Mr Massoud caught and recovered from the virus himself in May.
During the same month, the United Nations warned that rising civilian casualty numbers were highlighting the urgent need to halve fighting and re-focus on peace negotiations.
Deborah Lyons, the Secretary-General’s Special Representative for Afghanistan called for “a halt to the fighting and for parties to respect humanitarian law that is there to protect civilians.”
Mr Massoud said that after the US invasion, Afghanistan had several “good years in harmony with the support of the international community.”
“We managed to reduce the amount of violence,” he said, adding that things took a turn for the worse after 2005.
The mujaheddin leader’s son wants to see the Taliban driven out and power restored to the Afghan people; a “multiethnic society”, as he describes it.
He now divides his time between Kabul and Panjshir – a mountainous northern province about two-hours by car from the capital – spending his time walking, hiking, sometimes tending to his vegetable plot and reading about politics.
He admitted that the perception of Afghanistan in the press saddened him: a “strict and dogmatic place,” but, “Afghanistan is nothing like it.”
Mr Massoud was 12 years old when his father was assassinated, but he remembers growing up with him vividly.
“He was busy 24/7. There was no weekend and no vacation for him, but I considered him my best friend. I remember once he came home sick with malaria and he stayed at home for a week. Somehow I wished the recovery would last longer. I’ve never seen anyone more devoted. He sacrificed everything: his family, his safety, his security, his life.” At times, the younger Mr Massoud would sit with his father, looking at the stars and reciting poetry – mostly verses by Hafez and Maulana Rumi. When the older man was killed, Mr Massoud admitted that he lost his sense of purpose for a time, but has since rekindled his life’s direction.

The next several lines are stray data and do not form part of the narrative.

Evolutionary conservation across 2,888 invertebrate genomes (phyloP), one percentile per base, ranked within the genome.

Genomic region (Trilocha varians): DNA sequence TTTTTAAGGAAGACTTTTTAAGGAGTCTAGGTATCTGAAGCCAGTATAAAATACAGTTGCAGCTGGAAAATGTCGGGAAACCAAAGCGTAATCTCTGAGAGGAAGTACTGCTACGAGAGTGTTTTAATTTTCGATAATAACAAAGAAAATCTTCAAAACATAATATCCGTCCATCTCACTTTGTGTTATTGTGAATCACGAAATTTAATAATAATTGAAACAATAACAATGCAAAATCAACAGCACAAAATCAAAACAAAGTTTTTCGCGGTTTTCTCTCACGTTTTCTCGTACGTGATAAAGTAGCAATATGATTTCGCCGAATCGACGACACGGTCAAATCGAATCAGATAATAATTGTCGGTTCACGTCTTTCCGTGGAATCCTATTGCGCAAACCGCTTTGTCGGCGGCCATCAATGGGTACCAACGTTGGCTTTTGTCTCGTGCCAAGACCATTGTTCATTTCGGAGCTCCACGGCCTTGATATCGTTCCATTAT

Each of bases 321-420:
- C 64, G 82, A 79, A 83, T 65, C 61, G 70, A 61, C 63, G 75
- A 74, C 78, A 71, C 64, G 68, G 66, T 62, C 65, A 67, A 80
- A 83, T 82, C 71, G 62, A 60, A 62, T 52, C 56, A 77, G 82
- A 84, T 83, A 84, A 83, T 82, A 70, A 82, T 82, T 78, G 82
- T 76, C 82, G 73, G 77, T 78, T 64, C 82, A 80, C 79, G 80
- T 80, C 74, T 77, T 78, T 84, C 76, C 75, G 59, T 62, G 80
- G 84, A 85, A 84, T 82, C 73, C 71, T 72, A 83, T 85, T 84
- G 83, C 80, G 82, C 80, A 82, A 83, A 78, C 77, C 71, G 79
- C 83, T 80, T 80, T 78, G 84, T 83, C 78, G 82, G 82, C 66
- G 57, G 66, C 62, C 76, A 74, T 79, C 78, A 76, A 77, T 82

After the assassination and the collapse of the Taliban, the family of seven, including Mr Massoud’s mother and five sisters went to live with relatives in Iran’s Mashhad, where he attended high school.
Today, he says, the positions and power of the mujaheddin leaders – many of whom still make up part of the Afghan government – can’t be ignored. They are “defenders of our country,” he says, adding that people currently find identity in religion or ethnic groups, not in governmental structures, as there is little trust and accountability.
“There have been so many sacrifices made in Afghanistan, but what I don’t see in this peace agreement is a democratic and free country. The solution lies with the Afghan people and a decentralised system,” he argues – an opinion that other politicians dispute.
The decision to succeed his father came amidst an increasingly tense situation, with US troops withdrawing and the future for both the Afghan government and the Taliban unclear.
“If it wasn’t [for] the current situation in Afghanistan, I think I’d be an astrophysicist,” Mr Massoud laughed.